With investor interest in sustainable finance growing globally, Japan is encountering a rare opportunity to turn Tokyo into one of the leading green financial hubs in Asia.
Since the 1980s, Japan has been struggling to transform Tokyo as one of the top global financial centers. Proponents, even today, claim that Tokyo deserves this status due to the sheer size of its economy and stock markets, as well as the international status of the Japanese yen.
But Japan’s advantages have eroded over time. China became the second largest economy after the United States in 2010, and is expected to surpass the United States in the next decade or so. The Tokyo Stock Exchange has been lagging behind several stock exchanges in mainland China and Hong Kong in terms of market capitalization, while the top two positions continue to be dominated by the New York Stock Exchange and NASDAQ.
Over the past five years, mainland China has gained traction among global investors because of a rising number of technology-intensive start-up and unicorn companies, despite the fact that some uncertainties have recently emerged on the tighter antitrust and data security regulations over fintech companies.
Meanwhile, a growing number of middle- and high-income people, along with the growth of institutional investors and the asset management industry, has promoted capital market development in China. In addition, currencies such as the Chinese renminbi, together with the Australian dollar and the Canadian dollar, are gaining a certain level of popularity as alternative reserve currencies. Digital renminbi is expected to be issued around the Beijing 2021 Winter Olympic Games and is already attracting global attention.
The growing alarm about climate change, along with widespread global initiatives toward a net-zero economy, has awakened the world to the urgent need to “green” existing loan and securities portfolios. It is also spurring a move towards significantly growing the size of sustainable financial markets in order to finance green projects and new green technology.
Sustainable financial markets need to rise from the current annual pace of $2.3 trillion globally to around $5 trillion by 2030, and maintain close to this amount until 2050, according to the recent International Energy Agency’s net zero scenario report. Asia in particular, as one of the fastest growing regions, faces the biggest challenges in transforming into a low-carbon economy, given its excessive dependence on coal power and rising demand for energy to fuel future growth.
Japan has the potential to become one of the top regional leaders in the sustainable finance industry, thanks to abundant financial resources and the presence of some technologically-advanced and innovative companies that can contribute to decarbonization.
But that is not enough. Japan’s government, following many other leading economies, must immediately start issuing green sovereign bonds with diverse maturities. While these green bonds allocate its proceeds to green projects, the government should also actively issue green sustainability-linked bonds whose coupon rates vary depending on the progress relative to the pre-set environmental targets, such as emission reduction.
These bonds could help to develop the green yield curve, which could subsequently form a basis for pricing green local government and corporate bonds and bank loans. Green sovereign bonds also help to mitigate “green-washing” if the government adopts a uniform, clear classification of green activities that would lead to a 46% cut by 2030 (relative to the 2013 level) and the net zero emission target by 2050.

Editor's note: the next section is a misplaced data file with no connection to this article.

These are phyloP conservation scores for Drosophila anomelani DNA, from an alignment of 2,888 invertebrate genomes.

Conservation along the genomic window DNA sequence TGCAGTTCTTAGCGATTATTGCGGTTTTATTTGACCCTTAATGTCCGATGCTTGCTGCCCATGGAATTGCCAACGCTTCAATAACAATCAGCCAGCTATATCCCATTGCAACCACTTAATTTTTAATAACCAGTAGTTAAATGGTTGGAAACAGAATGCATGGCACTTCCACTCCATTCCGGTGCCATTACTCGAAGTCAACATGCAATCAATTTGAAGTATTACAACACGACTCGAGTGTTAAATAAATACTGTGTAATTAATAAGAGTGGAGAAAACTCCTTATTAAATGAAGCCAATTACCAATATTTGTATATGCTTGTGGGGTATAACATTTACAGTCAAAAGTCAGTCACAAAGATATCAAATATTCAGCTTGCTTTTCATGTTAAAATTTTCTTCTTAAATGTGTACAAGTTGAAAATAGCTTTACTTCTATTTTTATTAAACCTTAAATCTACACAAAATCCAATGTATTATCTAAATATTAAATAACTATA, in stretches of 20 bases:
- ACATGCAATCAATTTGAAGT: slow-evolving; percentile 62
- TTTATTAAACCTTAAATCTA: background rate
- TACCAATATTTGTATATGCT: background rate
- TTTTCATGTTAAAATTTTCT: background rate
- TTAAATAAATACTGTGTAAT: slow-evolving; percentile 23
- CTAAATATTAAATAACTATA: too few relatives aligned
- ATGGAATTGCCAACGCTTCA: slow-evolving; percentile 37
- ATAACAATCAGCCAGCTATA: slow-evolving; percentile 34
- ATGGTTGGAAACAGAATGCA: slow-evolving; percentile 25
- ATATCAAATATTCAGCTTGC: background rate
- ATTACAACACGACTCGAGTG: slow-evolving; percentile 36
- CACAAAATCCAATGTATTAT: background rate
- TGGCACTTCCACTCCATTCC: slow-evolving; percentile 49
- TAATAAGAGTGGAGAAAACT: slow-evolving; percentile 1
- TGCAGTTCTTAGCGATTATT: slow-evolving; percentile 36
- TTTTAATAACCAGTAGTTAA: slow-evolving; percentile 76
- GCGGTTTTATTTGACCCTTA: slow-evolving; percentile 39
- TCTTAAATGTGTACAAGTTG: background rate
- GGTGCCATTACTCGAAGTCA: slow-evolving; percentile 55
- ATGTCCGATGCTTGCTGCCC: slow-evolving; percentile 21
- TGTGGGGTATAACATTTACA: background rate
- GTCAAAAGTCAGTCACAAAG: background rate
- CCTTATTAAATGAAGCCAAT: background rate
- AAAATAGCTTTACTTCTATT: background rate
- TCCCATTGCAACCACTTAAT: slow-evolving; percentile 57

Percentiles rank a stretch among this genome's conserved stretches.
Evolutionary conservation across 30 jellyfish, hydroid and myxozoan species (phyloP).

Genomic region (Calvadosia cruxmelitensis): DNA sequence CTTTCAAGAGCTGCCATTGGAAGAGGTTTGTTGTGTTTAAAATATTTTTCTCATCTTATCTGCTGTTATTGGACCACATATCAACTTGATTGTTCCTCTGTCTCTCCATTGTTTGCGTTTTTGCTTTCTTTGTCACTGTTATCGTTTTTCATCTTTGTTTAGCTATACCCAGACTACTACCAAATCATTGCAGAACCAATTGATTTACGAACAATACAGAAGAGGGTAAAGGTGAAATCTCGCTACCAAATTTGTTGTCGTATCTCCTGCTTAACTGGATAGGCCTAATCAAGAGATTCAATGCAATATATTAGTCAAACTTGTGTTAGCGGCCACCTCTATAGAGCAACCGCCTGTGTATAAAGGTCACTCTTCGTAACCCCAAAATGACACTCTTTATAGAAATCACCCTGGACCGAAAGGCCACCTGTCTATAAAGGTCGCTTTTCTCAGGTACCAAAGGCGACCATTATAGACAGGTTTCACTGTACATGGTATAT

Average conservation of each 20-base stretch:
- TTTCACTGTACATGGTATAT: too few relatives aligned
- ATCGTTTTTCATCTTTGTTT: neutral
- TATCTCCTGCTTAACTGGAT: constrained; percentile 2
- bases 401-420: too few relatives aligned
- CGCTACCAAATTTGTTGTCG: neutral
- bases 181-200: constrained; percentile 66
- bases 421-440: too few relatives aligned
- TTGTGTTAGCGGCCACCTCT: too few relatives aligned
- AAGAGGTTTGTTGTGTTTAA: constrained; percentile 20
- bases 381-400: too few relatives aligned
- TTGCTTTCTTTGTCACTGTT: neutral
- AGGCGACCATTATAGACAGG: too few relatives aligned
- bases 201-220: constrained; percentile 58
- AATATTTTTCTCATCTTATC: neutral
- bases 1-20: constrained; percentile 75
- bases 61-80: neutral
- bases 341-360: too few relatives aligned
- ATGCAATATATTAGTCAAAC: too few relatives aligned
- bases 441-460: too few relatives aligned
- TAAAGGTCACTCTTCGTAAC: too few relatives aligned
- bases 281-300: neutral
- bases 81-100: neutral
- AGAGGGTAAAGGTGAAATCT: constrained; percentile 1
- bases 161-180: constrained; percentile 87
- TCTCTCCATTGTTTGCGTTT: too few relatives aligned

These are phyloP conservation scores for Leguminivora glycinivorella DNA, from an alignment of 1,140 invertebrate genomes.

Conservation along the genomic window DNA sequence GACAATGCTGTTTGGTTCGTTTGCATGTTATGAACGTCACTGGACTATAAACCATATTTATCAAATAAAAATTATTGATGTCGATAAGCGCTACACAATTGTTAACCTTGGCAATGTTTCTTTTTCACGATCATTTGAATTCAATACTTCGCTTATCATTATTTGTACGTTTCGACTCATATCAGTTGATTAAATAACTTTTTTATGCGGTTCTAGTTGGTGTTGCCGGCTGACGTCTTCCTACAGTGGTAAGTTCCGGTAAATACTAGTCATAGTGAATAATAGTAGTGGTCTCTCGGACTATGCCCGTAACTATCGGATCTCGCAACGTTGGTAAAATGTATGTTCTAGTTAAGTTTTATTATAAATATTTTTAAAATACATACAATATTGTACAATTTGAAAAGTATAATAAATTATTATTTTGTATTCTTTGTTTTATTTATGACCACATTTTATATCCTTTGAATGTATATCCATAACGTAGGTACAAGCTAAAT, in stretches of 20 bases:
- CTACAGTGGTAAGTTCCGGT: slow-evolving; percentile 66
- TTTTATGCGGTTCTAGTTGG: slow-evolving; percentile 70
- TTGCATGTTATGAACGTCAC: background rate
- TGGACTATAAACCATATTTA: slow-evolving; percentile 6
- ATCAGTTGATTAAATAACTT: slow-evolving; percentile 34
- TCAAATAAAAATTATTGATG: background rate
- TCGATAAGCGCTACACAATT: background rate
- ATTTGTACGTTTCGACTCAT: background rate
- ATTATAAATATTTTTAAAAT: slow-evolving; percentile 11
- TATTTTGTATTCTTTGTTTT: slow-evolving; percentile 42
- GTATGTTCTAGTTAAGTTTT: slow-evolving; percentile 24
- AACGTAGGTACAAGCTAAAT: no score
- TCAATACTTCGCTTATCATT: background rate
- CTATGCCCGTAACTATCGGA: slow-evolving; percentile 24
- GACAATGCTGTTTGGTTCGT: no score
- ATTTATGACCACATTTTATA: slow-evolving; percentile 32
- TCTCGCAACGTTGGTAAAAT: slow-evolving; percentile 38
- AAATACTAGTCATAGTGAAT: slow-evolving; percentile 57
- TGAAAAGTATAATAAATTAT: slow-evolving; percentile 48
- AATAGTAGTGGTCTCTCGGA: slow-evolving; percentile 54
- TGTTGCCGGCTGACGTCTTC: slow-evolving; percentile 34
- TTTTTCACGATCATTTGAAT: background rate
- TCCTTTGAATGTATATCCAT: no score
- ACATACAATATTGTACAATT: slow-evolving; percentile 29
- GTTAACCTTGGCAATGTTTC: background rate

This could contribute to standardizing green label financial products in Japan, therefore attracting more long-term global investors domestically and from abroad. Such a classification on green activities will help the government’s current efforts — prioritizing on classifying transition activities and developing a global standard on transition activities — to gain credibility.
Transition activities should be defined as those that are not considered green but are subject to time-bound paths towards green or substantial de-carbonization targets in view of the government’s emission goals.
The Japanese government’s recent decision to apply climate-related corporate disclosure in line with the Task Force on Climate-related Financial Disclosures (TCFD) recommendations towards companies to be listed in the “Prime” segment of the Tokyo Stock Exchange from next April is a welcome step, but compliance and accountability are only on a voluntary basis.
It is worthwhile to look into a near-term plan to make it mandatory and applicable to all listed companies. It is also imperative to require companies to disclose actual carbon emission time series data including life cycle assessment and at least the 2030, possibly longer-term, emission targets.
The Bank of Japan’s recent announcement to provide cheap longer-term finance to commercial banks addressing climate change issues is a good starting point. The Bank, however, must take further steps by examining how to green their huge loan and securities portfolios and their asset purchase program.
These comprehensive efforts could help Tokyo to earn a reputation as one of the regional leaders in the green field and contribute to developing sustainable finance markets in Asia. The European Union is already taking the lead as a global leader. China, Singapore, Hong Kong and the United Kingdom are moving fast to develop top sustainable and green finance hubs.
In the face of intensifying competition in Asia and globally, there is no time for Japan to relax.
Sayuri Shirai is a professor at Keio University and a former Policy Board member of the Bank of Japan.
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